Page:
Even if you’re as macho as The Rock, the first day of a new school is stressful for everyone. Having gone through two previous rounds of new school enrollment, I thought I knew how to make the transition easier for the girls this time. (In case you missed the post about our move, catch up here.) We had little chats and stuff just like how Google told me to. We also visited the school and the girls spent time getting to know the teachers, other students and the grounds. The teachers were very taken by Tresa’s sociable nature but I knew she would be the one to cry when I left, not shy but self-sufficient Anne. And that is exactly what happened on their first official day at school by themselves but I was confident they’d be fine.
On the second day of school, I was a little confused when Anne began to wail at drop off, not Tresa. But I brushed aside my concerns. Every armchair psychologist will tell you that separation anxiety is a normal part of growing up, right? It happened again on the third day and this time all the alarm bells in my head were blaring. Even then, I sent her off to school with lots of reassurances but my heart was in a turmoil. I’d believed Anne when she said school was “Okay” when I’d asked but this kind of crying wasn’t normal for her. Something was wrong but what?
After I picked them up from school that day, I secured some one-on-one time with Anne by giving Tresa the iPad. I needed to get to the bottom of this. I did… and learned a few things in the process:
1. If you’re not getting the answers you need, change the question.
How was school today?
What did you do?
Sound familiar? Don’t fret. I was stuck in the same rut until I recently discovered better ways to ask ‘how was your day?’. But even using the techniques that worked before, I was getting nowhere with Anne. Me: Why did you cry? Anne: <shrugs>. Me: Is anyone hurting you at school? Anne: No. It was like trying to pull weeds from hard ground – the answers were only from the surface without getting to the root problem.
Not knowing what else to do, I finally said, “Let’s play a game.”
Immediately her whole demeanor changed – a smile appeared and her eyes brightened. “What game?”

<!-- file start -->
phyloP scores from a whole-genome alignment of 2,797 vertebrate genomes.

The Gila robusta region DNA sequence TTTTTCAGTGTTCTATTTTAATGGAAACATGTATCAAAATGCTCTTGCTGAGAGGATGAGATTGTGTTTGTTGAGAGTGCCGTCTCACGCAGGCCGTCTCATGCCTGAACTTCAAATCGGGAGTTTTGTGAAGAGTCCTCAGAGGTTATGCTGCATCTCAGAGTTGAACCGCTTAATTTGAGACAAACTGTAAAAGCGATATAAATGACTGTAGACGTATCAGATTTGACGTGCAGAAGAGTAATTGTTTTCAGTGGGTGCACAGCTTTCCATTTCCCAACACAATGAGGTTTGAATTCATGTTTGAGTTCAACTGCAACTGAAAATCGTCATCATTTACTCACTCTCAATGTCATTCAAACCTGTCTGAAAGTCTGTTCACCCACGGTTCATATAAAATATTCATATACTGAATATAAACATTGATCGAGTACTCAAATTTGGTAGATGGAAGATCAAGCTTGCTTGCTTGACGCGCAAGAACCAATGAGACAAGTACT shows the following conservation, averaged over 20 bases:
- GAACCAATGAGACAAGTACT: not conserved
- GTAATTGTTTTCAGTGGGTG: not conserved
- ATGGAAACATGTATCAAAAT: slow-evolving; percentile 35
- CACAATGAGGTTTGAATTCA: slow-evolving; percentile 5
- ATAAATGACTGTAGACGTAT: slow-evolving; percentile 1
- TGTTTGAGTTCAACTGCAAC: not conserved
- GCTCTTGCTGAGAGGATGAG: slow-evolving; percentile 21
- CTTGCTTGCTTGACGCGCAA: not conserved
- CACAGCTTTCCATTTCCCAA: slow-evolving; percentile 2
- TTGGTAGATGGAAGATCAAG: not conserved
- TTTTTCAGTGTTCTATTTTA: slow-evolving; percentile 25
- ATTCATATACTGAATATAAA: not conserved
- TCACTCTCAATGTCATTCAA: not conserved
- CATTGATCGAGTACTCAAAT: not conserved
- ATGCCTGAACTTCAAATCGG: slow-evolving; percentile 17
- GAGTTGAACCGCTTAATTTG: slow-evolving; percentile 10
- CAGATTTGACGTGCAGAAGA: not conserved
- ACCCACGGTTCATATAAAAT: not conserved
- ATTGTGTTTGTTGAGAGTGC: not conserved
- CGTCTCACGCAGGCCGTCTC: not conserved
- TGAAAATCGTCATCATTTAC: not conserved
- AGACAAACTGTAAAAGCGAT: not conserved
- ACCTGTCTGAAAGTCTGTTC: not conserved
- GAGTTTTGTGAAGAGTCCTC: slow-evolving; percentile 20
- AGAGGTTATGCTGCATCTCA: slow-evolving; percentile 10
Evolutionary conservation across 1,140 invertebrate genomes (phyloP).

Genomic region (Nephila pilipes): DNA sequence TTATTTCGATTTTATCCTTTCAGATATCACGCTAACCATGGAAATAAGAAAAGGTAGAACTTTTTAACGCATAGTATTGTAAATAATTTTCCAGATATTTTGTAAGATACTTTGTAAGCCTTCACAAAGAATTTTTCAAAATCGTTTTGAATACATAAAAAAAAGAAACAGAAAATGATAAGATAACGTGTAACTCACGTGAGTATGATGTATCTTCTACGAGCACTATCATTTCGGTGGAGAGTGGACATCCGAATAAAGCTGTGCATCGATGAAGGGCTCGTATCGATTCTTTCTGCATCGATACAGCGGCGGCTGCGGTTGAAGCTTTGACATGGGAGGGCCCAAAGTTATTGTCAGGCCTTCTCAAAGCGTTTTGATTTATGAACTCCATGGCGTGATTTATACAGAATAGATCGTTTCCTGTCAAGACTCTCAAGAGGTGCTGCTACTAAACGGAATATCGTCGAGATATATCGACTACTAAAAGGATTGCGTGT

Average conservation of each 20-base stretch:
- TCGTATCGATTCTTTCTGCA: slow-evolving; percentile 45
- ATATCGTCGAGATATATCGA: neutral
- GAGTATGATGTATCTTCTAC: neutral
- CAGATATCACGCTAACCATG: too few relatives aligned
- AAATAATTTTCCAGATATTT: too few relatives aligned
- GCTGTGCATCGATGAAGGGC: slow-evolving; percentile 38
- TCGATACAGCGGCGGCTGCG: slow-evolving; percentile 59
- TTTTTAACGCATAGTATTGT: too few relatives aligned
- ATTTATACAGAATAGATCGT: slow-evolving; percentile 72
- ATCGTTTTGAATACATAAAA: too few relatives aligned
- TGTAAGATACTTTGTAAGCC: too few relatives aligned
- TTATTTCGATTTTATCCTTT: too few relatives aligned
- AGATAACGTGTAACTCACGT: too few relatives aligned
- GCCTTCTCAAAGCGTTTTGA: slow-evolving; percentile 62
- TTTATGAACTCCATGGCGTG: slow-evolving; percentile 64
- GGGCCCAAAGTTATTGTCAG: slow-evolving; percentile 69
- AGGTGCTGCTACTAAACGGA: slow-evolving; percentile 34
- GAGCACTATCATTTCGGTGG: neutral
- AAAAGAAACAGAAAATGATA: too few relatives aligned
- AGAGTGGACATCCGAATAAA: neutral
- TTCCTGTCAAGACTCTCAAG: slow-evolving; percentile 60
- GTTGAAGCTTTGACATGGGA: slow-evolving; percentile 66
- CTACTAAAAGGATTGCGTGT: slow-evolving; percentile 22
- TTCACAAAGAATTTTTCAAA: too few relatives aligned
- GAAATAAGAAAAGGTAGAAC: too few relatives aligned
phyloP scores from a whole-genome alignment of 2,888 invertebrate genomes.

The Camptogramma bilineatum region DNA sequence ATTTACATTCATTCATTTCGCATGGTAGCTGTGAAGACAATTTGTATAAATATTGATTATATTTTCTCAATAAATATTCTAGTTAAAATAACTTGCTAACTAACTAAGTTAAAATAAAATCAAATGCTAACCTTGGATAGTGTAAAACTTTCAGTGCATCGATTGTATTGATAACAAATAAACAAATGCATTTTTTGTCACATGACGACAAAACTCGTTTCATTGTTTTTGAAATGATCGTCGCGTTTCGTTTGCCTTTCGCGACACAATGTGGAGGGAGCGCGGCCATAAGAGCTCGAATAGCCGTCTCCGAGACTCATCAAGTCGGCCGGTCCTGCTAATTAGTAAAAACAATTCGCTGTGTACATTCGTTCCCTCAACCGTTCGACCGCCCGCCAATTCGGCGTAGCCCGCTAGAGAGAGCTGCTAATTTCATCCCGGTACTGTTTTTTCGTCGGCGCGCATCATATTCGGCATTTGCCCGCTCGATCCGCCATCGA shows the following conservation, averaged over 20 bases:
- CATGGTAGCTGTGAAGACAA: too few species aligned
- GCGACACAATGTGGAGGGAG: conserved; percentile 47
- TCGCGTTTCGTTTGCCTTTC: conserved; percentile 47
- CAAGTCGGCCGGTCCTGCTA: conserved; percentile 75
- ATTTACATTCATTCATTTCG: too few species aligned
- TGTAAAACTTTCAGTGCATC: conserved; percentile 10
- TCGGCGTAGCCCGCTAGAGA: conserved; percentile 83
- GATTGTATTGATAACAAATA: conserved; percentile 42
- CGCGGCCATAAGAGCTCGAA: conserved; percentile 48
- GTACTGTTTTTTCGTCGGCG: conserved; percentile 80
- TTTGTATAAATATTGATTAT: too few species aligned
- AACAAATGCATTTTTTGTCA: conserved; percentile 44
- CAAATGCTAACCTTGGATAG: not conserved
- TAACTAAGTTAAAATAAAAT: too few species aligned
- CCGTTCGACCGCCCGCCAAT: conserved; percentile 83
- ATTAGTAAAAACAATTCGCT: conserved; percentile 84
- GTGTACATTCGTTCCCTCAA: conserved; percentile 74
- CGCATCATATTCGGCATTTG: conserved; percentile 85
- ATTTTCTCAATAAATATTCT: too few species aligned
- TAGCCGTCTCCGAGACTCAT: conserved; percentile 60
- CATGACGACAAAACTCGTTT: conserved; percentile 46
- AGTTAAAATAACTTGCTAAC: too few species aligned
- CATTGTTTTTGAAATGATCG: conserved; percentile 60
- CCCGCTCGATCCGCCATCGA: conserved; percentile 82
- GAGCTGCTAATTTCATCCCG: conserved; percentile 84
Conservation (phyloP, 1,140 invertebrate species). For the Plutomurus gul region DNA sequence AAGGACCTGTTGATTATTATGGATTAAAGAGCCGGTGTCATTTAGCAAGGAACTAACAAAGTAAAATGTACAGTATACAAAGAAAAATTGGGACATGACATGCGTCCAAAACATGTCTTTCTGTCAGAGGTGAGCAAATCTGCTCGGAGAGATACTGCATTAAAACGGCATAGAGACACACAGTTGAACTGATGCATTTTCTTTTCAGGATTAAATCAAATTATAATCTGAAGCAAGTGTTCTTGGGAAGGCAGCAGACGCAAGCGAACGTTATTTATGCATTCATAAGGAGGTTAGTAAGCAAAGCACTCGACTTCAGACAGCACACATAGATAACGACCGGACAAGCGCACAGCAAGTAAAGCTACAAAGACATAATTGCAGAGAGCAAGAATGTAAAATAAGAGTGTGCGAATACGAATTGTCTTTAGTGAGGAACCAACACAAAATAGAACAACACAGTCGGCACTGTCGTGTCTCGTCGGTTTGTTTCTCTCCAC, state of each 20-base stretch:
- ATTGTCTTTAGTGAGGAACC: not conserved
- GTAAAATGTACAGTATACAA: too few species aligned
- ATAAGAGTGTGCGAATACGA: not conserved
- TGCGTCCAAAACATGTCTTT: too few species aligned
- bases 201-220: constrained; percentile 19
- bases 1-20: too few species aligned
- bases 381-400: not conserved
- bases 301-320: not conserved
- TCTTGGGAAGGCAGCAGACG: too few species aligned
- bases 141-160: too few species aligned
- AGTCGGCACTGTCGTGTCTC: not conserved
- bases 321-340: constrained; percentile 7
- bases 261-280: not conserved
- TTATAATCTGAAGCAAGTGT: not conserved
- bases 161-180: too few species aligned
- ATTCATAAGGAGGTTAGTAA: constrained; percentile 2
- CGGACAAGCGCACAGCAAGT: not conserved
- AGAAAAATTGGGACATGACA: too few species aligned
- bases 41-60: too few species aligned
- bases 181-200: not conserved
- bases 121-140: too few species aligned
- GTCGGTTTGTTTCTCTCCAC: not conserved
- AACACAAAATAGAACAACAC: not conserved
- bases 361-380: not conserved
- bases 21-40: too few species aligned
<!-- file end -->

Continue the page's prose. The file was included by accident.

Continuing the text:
“Uhm,” I stalled, thinking fast on my feet. I asked her to pick a body part and I’d ask it a question.
I don’t know how or why, but it worked! Her eyes “told” me why they cried, her toes “explained” about her teachers and so we progressed, bit by bit until I got a clear picture of what was happening: her teachers were constantly telling her to be like her sister. I can’t even begin to tell you how upset the Mr and me were about it. It’s completely against everything we stand for in our family. I suspect it was difficult for her to express herself because being compared like that for the first time, she couldn’t process all the new feelings warring with love for her sister – shame, inadequacy, dislike, anger, etc. Talk about fueling sibling rivalry! Not to mention degrading and humiliating. No one likes to be compared to anyone. Period. Stupidly, too many people think it’s a form of motivation.
On a side note, I couldn’t help thinking – if I have to work this hard to get the story out of her when she’s 5, I can’t imagine what I’ll have to do when she’s 15!
2. Listen. Really, really listen
- To your instincts
- To what your child is saying and not saying
- To what their caregivers are saying and not saying
My instincts gave me a little unpleasant nudge when on our first visit to the school, the teacher told Anne “Why are you so shy? Look at your sister, already playing with the toys.” But, of course, I ignored it.
When Anne, who never cried going to school in Japan (not even the first day) and for some classes during our last 6 months in KL, started bawling at this school – I tried to convince myself that it’s just a kid thing.
But I couldn’t understand how a child often described as “wanting to be involved in everything” by her previous teachers suddenly “doesn’t want to participate in anything” as complained by the new teachers. It was so out of character that I didn’t have any choice but to pay attention. If I had brushed it off with it’s okay lah, after a while will be okay-wan, Anne would have eventually stopped crying and started coping with her quiet strength. But I shudder to imagine the psychological damage inflicted on her.
3. Don’t be so hard on myself
I felt terrible about the whole thing. My mind kept going around in circles – how could I have prevented it, has her self-worth been damaged irreparably, was she going to despise her sister? But as usual, the Mr brought me to my senses. No one expected anything like this to happen – especially since Anne attended the school before without any issues!
And thank God for loving friends. One of them shared this incredibly powerful video with me and I think every parent should watch it. Never underestimate the power of the tongue.
Despite a child’s innate fragility, they have a kernel of toughness. Once Anne trusted that we were on her side, she bounced back from her dark place, validating that I didn’t screw up too badly after all.
As of today, Anne is settling wonderfully at her new school. She comes home each day with lots of little stories about her day and so far we haven’t had any tears. This whole experience has taught me that if a flower doesn’t bloom, you fix the environment in which it grows, not the flower ¬ Alexander den Heijer.